ROE v. WADE / 30 YEARS LATER: Pills take on larger role in abortion debate
Two years after the abortion pill RU-486 hit the market, the drug many hoped or feared would transform abortion into a more accessible and private procedure has barely made a dent.
Meanwhile, drugs called "morning-after" pills have been quietly gaining in popularity since hitting the market four years ago. A recent study suggests they are responsible for nearly half of the 11 percent drop in the U.S. abortion rate from 1994 to 2000.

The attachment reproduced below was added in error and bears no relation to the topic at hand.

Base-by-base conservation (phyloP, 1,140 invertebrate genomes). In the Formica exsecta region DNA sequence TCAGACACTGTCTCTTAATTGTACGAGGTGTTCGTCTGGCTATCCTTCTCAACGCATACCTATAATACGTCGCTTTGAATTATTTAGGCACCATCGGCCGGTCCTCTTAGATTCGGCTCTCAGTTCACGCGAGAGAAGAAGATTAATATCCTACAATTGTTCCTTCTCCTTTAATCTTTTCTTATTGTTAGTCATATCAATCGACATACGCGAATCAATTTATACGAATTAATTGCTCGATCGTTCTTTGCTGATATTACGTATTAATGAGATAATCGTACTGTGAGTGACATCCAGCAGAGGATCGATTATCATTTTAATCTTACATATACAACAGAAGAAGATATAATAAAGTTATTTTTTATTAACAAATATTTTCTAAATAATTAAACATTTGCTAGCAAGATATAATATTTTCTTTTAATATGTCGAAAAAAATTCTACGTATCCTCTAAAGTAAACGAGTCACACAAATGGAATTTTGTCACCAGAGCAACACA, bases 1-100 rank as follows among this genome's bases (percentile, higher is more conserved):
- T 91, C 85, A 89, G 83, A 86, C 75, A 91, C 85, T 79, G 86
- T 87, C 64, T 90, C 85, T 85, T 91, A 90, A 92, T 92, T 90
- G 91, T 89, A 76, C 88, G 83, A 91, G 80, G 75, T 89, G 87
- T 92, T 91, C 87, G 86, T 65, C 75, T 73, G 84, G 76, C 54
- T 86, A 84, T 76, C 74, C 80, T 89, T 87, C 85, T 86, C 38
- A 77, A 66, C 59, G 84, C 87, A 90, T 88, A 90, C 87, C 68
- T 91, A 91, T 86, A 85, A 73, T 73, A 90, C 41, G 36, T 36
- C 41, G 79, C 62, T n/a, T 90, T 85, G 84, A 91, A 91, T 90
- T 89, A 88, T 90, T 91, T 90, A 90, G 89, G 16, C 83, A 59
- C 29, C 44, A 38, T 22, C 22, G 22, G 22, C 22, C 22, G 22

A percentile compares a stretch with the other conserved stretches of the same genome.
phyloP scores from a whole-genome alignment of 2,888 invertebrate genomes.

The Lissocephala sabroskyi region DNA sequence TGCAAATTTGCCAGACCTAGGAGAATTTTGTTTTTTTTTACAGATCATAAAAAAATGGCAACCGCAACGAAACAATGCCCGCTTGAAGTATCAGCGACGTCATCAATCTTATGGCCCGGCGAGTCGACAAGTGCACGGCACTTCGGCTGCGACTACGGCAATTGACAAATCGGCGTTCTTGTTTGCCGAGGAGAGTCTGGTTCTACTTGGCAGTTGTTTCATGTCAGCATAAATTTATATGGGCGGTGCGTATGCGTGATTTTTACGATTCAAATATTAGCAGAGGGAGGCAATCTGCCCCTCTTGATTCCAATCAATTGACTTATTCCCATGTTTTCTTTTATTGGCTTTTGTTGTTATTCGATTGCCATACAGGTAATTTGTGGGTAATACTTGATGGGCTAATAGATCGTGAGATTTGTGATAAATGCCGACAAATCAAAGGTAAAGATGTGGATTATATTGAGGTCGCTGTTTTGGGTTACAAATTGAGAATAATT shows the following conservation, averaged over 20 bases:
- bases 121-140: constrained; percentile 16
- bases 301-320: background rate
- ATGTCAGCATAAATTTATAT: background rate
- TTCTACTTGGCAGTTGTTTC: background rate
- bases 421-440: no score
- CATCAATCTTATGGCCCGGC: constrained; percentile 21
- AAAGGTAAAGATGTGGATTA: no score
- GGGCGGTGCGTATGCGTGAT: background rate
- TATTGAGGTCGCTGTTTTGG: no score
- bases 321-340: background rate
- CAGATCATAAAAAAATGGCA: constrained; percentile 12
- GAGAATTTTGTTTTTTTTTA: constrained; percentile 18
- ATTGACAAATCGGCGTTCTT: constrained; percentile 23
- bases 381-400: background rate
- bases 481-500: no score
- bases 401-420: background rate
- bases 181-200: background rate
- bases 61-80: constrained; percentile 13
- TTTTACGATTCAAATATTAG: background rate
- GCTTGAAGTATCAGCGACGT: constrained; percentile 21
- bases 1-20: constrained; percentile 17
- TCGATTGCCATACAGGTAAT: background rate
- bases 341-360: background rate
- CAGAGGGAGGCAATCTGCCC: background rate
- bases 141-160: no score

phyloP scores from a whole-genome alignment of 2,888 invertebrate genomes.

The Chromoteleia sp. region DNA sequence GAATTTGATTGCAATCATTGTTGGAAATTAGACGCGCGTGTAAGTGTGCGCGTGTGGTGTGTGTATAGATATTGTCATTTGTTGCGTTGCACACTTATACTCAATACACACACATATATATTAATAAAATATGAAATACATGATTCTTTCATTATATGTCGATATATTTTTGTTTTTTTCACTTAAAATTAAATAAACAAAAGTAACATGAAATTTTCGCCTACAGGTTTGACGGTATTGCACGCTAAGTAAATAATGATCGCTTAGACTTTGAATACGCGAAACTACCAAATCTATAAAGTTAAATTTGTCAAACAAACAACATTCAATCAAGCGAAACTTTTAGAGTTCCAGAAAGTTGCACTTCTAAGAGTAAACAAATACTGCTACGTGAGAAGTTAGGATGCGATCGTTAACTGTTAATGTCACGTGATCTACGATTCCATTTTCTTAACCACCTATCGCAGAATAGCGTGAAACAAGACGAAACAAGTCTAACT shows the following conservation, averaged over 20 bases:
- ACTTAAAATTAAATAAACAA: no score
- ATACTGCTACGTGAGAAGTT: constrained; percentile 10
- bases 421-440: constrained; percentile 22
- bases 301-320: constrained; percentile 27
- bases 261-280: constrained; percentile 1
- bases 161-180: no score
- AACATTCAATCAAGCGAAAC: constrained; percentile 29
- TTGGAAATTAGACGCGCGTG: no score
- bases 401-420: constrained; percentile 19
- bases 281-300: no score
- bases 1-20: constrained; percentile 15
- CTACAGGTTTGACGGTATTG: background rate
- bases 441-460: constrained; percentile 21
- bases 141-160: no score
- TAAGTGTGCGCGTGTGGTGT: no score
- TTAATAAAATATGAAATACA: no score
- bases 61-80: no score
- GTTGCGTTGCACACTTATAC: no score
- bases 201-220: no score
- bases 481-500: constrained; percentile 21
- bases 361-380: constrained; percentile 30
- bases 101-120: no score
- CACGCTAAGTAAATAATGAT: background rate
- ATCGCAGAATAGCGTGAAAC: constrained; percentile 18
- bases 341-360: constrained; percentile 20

With Republicans in control of the White House and Congress, as well as the Georgia governor's seat and state Senate, many wonder whether possible new restrictions on abortion --- legalized by the Roe v. Wade decision 30 years ago this Wednesday --- could affect the use of both kinds of pills.
Nationally, several bills previously passed by the House now stand a better chance in the Senate. They include a measure to prevent minors in states with parental consent...